Bug 112271 - SysV semaphore sempid should not be set by call to semctl()
Summary: SysV semaphore sempid should not be set by call to semctl()
Status: NEW
Alias: None
Product: Other
Classification: Unclassified
Component: Other (show other bugs)
Hardware: All Linux
: P1 low
Assignee: other_other
URL:
Keywords:
Depends on:
Blocks:
 
Reported: 2016-02-10 17:11 UTC by Philip Semanchuk
Modified: 2016-03-03 07:56 UTC (History)
2 users (show)

See Also:
Kernel Version: 3.2.0-23-generic
Tree: Mainline
Regression: No


Attachments

Description Philip Semanchuk 2016-02-10 17:11:29 UTC
I’ve found a place where the kernel slightly violates the POSIX specification. It also disagrees with its own documentation. Specifically, the kernel correctly sets a SysV semaphore’s sempid attribute when performing an “operation” (i.e. a call to semop()), but it also sets sempid when setting the semaphore’s value (a call to semctl(SETVAL)). I believe setting sempid for any call other than semop() is in disagreement with the specification & doc and therefore a bug.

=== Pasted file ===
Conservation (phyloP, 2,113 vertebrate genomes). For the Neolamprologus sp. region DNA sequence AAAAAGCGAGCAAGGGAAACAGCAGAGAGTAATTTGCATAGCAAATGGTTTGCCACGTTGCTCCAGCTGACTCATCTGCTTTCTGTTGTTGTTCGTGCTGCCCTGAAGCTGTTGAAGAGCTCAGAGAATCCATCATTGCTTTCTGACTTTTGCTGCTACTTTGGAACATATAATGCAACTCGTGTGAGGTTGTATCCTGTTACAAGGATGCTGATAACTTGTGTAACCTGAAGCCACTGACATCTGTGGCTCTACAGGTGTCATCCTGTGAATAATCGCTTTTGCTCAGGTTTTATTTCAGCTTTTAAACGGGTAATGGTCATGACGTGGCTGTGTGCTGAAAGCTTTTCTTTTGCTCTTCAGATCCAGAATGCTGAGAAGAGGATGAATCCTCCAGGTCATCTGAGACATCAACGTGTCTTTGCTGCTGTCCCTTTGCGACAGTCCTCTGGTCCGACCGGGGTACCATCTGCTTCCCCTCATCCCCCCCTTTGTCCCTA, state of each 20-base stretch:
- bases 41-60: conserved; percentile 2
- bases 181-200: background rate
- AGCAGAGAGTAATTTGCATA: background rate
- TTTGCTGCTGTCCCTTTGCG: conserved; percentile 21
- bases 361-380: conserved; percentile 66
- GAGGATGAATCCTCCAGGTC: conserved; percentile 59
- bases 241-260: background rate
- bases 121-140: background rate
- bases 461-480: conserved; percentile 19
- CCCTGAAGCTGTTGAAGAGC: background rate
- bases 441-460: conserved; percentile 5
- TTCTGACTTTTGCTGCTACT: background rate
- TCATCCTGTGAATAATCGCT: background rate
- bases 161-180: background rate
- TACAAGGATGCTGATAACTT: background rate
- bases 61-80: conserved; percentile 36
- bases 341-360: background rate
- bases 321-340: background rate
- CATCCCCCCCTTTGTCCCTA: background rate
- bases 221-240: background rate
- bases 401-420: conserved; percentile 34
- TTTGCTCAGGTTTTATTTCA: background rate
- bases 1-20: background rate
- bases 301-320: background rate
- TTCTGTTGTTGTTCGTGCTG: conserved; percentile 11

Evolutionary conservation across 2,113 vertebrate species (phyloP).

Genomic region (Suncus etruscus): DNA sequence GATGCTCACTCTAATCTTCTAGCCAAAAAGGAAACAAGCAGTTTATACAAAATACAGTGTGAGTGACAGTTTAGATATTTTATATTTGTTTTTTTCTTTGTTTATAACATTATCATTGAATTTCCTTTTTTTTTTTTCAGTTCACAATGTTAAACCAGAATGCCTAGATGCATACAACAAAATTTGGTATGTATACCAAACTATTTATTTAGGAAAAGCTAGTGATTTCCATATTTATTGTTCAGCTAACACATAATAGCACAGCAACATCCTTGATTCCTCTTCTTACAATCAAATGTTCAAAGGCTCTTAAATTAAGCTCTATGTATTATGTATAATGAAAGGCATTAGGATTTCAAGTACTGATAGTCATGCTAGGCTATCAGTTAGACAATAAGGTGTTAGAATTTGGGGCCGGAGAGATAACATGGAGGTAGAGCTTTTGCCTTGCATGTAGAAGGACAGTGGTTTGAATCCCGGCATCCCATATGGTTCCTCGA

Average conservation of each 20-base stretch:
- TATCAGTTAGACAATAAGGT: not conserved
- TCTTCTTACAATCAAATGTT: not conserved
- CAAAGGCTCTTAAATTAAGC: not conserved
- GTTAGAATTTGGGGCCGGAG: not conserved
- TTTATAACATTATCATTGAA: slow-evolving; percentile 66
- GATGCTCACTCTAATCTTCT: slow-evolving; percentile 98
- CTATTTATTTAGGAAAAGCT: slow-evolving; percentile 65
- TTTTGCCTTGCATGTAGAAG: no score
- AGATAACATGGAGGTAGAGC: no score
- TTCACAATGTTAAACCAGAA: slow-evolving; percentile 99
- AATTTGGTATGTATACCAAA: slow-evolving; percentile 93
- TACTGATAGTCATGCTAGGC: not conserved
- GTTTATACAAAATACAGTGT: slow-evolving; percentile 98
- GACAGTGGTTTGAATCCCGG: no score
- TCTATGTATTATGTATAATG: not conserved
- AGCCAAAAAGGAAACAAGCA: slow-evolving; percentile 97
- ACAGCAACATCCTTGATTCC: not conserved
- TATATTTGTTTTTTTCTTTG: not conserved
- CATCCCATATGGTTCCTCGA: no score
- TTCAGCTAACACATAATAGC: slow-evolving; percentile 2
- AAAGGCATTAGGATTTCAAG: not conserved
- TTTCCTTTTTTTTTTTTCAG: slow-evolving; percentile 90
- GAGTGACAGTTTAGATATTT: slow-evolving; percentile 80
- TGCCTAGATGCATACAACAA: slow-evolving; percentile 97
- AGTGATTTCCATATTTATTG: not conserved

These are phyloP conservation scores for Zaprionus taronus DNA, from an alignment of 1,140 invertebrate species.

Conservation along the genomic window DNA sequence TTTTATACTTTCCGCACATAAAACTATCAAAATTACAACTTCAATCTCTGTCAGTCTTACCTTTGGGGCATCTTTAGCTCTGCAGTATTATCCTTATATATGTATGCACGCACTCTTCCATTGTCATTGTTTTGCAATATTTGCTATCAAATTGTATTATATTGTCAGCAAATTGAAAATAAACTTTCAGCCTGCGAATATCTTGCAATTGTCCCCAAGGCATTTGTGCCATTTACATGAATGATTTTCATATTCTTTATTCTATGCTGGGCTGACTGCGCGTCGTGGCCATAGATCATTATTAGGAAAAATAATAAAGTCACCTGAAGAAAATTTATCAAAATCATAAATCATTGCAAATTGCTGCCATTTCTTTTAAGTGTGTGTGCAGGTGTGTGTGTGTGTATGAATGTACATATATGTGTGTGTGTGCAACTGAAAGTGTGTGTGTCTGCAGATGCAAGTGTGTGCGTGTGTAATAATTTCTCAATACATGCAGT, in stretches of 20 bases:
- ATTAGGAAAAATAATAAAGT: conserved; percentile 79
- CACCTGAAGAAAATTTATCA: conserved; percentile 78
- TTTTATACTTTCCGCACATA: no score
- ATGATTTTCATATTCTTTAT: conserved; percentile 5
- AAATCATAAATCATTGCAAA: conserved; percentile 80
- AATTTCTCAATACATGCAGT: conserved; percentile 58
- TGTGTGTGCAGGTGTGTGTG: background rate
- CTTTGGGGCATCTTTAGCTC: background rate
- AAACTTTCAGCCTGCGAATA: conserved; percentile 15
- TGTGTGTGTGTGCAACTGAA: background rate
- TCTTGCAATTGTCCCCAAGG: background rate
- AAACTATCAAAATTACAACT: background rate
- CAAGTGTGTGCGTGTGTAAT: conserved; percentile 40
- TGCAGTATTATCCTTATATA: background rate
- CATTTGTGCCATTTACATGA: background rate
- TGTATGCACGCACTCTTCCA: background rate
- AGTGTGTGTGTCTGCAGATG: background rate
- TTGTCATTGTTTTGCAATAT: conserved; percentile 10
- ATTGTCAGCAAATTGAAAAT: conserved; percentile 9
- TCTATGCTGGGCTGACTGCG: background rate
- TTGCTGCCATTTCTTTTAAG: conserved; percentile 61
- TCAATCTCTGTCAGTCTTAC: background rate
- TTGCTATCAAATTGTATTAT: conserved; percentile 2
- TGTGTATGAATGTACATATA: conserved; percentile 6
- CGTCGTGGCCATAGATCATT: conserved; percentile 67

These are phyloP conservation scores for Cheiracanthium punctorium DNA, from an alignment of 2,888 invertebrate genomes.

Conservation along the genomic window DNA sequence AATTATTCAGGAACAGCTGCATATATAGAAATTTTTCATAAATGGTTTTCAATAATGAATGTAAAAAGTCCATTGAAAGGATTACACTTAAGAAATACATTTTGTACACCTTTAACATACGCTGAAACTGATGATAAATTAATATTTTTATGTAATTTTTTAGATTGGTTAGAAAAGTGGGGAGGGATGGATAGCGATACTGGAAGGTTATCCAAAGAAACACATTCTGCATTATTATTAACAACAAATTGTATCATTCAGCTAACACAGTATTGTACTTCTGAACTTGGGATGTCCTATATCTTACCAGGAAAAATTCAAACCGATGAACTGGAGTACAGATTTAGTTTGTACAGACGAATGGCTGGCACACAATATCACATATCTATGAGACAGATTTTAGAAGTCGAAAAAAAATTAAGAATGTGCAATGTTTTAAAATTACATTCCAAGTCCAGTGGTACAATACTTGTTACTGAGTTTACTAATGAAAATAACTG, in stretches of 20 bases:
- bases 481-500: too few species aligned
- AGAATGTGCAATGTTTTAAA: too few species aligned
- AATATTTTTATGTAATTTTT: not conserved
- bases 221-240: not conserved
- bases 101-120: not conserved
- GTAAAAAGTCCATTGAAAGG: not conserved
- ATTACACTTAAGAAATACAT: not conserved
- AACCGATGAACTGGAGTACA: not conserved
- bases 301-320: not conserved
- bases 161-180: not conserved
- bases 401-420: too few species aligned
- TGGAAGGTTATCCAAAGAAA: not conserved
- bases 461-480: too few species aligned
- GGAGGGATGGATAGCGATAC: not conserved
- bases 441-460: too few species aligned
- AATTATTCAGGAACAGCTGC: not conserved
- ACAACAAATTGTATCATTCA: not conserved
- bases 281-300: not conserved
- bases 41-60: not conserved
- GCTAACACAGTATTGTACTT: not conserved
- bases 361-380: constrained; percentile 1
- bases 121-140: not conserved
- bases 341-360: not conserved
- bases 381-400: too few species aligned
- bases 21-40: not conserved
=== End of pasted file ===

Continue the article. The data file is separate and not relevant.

This is 100% re-createable. It’s how the code was designed to work, I just don't think it agrees with the spec.

Details —
SysV IPC semaphores have a data structure that includes a member called sempid. The source code comment says it’s the “pid of last operation”:
https://git.kernel.org/cgit/linux/kernel/git/stable/linux-stable.git/tree/ipc/sem.c?id=388f7b1d6e8ca06762e2454d28d6c3c55ad0fe95#n95

I argue that “operation” implies a call to semop(), and only semop(), not other calls.

sempid is set when the semaphore’s value is set via semctl(); this is the part I think is incorrect:
https://git.kernel.org/cgit/linux/kernel/git/stable/linux-stable.git/tree/ipc/sem.c?id=388f7b1d6e8ca06762e2454d28d6c3c55ad0fe95#n1328

semctl() is also used to change other semaphore attributes (e.g. the mode). sempid is only set when the cmd parameter to semctl() is SETVAL.